The scandals that rocked Queen Charlotte's court
From illicit affairs to assassination attempts, Felicity Day reveals the scandals that rocked the court of King George III and Queen Charlotte, whose relationship is the focus of a new Bridgerton spin-off series
It’s often said that the court of George III and Queen Charlotte was dull and censorious. “The palace of piety,” Horace Walpole called it. The royal couple were famously frugal, and far from having a bevy of buxom mistresses like his grandfather George II, the king had no woman in his life but his wife, mother of his 15 children. He and Charlotte were known to look askance on the adultery and excesses of their aristocratic subjects.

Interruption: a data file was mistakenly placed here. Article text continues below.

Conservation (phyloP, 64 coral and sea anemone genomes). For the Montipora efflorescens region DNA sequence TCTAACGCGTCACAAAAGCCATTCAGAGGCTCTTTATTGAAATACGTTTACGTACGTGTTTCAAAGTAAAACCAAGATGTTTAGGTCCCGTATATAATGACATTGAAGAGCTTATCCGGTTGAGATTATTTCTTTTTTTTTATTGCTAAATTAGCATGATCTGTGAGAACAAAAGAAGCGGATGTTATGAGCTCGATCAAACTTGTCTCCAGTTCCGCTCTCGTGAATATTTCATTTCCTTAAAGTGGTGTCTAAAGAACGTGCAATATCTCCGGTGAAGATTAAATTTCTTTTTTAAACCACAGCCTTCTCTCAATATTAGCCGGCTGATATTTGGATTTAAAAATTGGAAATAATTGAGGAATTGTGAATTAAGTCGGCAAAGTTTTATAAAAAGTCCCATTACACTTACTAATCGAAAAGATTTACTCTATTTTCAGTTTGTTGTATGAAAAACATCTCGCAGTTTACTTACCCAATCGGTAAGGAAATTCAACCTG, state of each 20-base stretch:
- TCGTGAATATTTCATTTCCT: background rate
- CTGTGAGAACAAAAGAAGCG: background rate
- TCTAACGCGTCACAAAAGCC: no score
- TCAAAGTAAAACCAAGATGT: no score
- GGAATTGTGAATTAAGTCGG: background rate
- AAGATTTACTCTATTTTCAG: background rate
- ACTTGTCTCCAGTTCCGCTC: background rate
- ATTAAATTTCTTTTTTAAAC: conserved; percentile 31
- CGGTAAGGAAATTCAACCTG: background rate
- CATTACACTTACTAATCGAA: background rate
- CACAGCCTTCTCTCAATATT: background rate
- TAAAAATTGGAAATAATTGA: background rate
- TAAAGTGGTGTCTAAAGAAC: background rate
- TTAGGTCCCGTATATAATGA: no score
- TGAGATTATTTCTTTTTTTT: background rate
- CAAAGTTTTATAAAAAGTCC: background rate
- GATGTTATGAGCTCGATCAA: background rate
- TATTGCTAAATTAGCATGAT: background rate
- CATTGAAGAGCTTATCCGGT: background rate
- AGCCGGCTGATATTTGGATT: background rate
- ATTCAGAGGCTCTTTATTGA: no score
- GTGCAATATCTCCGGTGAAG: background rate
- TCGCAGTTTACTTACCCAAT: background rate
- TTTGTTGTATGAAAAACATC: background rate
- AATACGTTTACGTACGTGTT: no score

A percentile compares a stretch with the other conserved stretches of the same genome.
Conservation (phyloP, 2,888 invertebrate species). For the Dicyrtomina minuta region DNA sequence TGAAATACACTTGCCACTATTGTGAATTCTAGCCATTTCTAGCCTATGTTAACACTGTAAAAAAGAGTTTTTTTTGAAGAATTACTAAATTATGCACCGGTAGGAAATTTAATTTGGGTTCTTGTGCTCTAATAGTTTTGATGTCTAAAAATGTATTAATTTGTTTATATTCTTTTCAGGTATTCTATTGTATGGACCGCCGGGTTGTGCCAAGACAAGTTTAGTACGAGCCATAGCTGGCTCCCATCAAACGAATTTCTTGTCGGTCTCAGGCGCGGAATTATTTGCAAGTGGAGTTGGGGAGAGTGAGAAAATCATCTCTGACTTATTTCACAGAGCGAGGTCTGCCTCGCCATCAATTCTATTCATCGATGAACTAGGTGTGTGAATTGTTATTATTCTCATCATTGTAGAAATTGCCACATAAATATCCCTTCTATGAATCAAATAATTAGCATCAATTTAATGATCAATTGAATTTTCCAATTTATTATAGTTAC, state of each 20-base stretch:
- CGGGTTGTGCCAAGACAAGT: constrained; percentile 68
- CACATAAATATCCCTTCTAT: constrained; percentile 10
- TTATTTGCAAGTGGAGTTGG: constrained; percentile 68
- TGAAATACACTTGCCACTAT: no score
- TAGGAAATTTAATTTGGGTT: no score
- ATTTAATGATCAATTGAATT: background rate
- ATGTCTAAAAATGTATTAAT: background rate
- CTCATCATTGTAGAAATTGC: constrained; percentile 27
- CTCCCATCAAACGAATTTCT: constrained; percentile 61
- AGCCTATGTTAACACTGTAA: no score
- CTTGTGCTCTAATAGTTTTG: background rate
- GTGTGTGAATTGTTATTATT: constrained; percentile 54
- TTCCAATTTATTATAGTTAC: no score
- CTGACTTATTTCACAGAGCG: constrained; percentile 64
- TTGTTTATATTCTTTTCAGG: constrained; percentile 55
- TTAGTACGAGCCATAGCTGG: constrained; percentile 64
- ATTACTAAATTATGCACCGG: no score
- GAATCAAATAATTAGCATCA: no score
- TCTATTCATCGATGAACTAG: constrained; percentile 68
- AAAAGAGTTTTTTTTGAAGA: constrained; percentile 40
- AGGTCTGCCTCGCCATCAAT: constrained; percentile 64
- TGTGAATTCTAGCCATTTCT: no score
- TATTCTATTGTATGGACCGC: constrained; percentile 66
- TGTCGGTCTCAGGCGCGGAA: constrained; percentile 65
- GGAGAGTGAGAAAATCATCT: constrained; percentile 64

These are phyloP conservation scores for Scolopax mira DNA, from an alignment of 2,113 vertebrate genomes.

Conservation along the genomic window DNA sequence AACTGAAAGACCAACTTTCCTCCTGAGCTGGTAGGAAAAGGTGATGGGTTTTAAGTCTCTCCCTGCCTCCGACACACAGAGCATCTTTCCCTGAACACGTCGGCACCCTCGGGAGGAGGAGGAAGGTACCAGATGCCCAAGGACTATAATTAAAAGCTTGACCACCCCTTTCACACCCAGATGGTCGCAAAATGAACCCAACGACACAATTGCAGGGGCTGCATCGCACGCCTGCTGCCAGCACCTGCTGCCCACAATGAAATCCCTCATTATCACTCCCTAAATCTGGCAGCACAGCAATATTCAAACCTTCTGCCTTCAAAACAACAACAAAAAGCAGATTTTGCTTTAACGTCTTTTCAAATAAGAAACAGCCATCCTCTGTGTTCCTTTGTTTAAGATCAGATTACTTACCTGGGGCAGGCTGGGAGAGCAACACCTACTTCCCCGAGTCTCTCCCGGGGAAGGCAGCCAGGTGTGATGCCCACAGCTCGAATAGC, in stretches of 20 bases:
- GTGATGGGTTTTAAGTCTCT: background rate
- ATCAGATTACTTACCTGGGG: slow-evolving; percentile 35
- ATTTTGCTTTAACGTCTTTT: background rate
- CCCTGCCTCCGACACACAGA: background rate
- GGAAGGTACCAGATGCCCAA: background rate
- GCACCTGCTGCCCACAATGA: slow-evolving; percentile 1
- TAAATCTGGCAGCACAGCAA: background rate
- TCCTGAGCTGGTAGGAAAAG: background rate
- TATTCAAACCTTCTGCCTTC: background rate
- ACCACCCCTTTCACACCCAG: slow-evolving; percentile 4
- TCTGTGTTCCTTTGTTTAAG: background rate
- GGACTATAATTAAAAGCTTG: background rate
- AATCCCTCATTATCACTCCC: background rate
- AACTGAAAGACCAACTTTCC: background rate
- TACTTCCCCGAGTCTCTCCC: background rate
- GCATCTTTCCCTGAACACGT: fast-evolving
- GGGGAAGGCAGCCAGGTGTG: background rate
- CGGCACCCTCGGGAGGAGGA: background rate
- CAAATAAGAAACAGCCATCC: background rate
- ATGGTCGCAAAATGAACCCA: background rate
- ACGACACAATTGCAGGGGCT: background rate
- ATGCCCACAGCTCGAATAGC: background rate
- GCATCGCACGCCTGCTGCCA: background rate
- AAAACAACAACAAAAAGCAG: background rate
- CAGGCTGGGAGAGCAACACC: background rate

Yet their court was to be rocked by scandals – and the biggest of them were of the royal family’s own making.
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It was one of George III’s brothers who dragged the family into the scandal sheets in his first decade as king. In December 1769, the papers divulged that an assignation between Henry, Duke of Cumberland, and his lover, Lady Grosvenor (sister of one of the queen’s ladies) had been interrupted by her husband’s servants. The pair had been caught together in a bedchamber at a busy coaching inn in St Albans, their clothing in disarray. Lord Grosvenor had promptly hauled the duke into court, and during a trial for ‘criminal conversation’ with his wife, all manner of embarrassing details about the rakish royal were revealed – from the apparent enjoyment he had taken in dressing up in disguise for their secret trysts, to the lamentable spelling in his love letters.
All manner of details about the rakish royal were revealed – including the apparent enjoyment he had taken in dressing up in disguise for secret trysts